• How to Edit!
    *  Use this information to help you with homework and projects!                            

    • Capitalize the first word of a sentence, and the first word of a direct quote.
    • Capitalize proper nouns: (special person, places, or things)
      • names given to people or animals (Robert, Snoopy)
      • names of actual places (Delaware Bay)
      • names of days, months, and holidays (not the seasons)
      • names of particular buildings and structures (Wallingford Elementary, Washington Monument)
      • names of organizations (Boy Scouts)
      • names of particular airlines, trains, airplanes, ships, and railroads
      • names of languages and nationalities (Spanish, Irish)
      • names of historical events (Revolutionary War)
      • Although directions are not capitalized, when they help to name part of a country or the world, they are. (Middle East, South-East Asia)

    Use commas:

    • to separate the city from the street with commas when an address is part of a sentence. (... 123 Street, Media ...)
    • to separate the day of the month from the year when writing a date. (November 11, 2011)
    • to separate the year from the rest of a sentence when a complete date is being used. (... month day, year, ... )
    • to separate the things in a list. ( .... Bob, Ted, and Alice ...)
    • to separate the name of someone being addressed. (Hey, Bob, are you ready?)
    • to separate an appositive from the rest of the sentence. An appositive is a group of words that follow a noun and tell something about it. It acts like an adjective phrase. (Brent, the boy down the street, is a very nice guy.)
    • to separate a direct quote from the rest of the sentence. (“Please come over here,” said Martin.)
    • to separate interrupters from the rest of a sentence. Interrupters are a group of words that help to explain something in the sentence, but the sentence is fine even if they are removed. ( The weather may be rainy or, on the other hand, it may be dry.)

    Quotation Marks (One Complete Quote):

    Use quotes to show the exact words somebody used. (“I’m not ready to go to Philadelphia,” said Peter.) Quotes surround the exact words and they always come in pairs. Don’t forget to use the comma to separate the quote from the rest of the sentence. If the quote comes first, the comma is inside the quote. If the quote is last, the comma comes first. ( Peter said, “I’m not ready to go to Philadelphia.”) Notice where the period goes in this last example.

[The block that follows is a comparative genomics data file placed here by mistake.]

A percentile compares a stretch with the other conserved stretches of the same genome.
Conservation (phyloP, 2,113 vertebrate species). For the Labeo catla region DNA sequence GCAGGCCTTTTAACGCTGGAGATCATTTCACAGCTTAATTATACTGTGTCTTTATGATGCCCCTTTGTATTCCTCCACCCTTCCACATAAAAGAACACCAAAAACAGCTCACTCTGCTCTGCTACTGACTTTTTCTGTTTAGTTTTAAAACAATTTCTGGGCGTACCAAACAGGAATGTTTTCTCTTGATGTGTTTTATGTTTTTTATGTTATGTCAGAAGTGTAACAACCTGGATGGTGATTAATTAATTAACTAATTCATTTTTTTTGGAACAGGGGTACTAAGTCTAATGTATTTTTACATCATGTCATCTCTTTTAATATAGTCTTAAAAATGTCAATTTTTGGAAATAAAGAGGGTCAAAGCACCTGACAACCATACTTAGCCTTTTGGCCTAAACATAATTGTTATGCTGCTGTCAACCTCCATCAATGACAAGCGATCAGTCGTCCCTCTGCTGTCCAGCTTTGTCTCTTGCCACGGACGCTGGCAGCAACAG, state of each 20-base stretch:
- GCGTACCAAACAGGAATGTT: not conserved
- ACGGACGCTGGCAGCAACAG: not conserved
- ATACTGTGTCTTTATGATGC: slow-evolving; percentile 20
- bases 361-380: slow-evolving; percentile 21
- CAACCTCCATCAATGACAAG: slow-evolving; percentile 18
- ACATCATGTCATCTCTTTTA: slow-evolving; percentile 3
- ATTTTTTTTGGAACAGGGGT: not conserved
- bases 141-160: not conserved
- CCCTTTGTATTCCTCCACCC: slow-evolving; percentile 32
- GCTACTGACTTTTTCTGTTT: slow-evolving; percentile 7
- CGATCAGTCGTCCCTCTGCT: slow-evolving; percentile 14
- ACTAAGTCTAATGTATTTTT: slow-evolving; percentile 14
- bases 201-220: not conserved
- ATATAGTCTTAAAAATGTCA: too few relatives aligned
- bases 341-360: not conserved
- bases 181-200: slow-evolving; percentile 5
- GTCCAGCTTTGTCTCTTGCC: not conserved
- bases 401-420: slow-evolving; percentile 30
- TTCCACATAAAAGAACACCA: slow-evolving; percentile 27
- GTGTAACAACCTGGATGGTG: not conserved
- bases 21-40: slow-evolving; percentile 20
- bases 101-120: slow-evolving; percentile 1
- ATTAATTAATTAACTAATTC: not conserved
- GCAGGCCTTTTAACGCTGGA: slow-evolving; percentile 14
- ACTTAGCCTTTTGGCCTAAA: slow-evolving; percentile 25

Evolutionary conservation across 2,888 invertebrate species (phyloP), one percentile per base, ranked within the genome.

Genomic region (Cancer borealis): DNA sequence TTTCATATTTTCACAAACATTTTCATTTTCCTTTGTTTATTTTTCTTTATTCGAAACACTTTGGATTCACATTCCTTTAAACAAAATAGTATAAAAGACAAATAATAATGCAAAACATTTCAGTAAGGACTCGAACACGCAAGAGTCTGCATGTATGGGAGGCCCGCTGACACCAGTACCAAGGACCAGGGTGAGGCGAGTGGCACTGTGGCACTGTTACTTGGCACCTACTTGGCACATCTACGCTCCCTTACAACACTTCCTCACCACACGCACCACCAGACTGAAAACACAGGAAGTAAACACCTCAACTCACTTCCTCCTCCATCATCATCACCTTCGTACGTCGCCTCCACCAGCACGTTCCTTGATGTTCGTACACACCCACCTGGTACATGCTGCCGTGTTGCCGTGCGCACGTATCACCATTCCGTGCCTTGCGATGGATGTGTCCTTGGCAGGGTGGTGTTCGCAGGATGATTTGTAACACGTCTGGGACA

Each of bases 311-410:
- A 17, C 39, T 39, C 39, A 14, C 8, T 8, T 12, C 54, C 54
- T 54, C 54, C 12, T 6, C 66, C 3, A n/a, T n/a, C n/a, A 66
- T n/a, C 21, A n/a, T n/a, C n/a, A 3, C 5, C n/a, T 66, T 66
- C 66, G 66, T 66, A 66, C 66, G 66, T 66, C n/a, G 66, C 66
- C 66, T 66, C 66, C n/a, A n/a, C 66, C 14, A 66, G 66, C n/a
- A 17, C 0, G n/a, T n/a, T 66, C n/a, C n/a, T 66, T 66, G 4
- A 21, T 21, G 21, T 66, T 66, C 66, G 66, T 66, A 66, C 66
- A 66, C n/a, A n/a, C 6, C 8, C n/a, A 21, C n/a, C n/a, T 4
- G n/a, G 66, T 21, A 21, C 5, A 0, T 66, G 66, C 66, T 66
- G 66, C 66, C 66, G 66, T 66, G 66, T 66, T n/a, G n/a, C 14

Quotation Marks (Divided Quote):

    Sometimes one quote can be “broken” by putting who is saying it in the middle of the quote. This is sometimes done just to give a variety to the type of sentences used. (“I’m not ready,” said Peter, “to go to Philadelphia.”) Since this is really only one quote, the second part of the quote is not capitalized. Notice where the commas go.

    Quotation Marks with Questions and Exclamations:

    Sometimes a question mark or exclamation mark takes the place of a comma or period. Examine the following quotes carefully. (Mother asked, “Peter, aren’t you ready yet?”) (“Peter, aren’t you ready yet?” asked Mother.) Remember that both the question mark and exclamation mark end up inside the quotation marks.

    Quotation Marks and Titles:

    Quotation marks are used around the titles of things like books, stories, poems, and magazine articles. (I really liked reading “The Wish Giver”.) Notice that the end punctuation is outside the quote.

    When the title of a book, story, poem, or article is inside a direct quote, then the title is surrounded by single quotes, so it doesn’t get confused with the quotation marks.
    (“Do you like ‘The Wish Giver’?” asked Michael.) Notice the punctuation!

    Quotations with Words Used in Unusual Ways:

    Sometimes a word is used in a sentence in a very unusual way. In some of those instances, it may be surrounded in quotes to show it’s being used in an unusual way. (The great march of "progress" has left millions impoverished and hungry.)


    The apostrophe is used:

    • to take the place of a missing letter or letters. (It’s not raining now so I’m not going to wear a jacket.)
    • to show the possessive form of a word. (... Brent’s jacket ...)
      • Remember that whether the word is singular or plural, if it ends in “s”, the only thing you do is add an appostrophe. (... Lois’ sweater ...) (... teachers’ parking lot ...)
      • If the word is singular and does not end in an “s”, add an apostrophe and an “s”. (... Michael’s jacket ...)
      • If the plural form of the word does not end in “s”, add an apostrophe and an “s”. (... the mice’s nest ...)
      • If you are listing a number of people who possess something, only make the final noun possessive. (Stephen, Kristin, and Jamie’s books were handed in.)


    Editing Practice!

    This is a great website to practice editing! Good for integrated theme test practice too!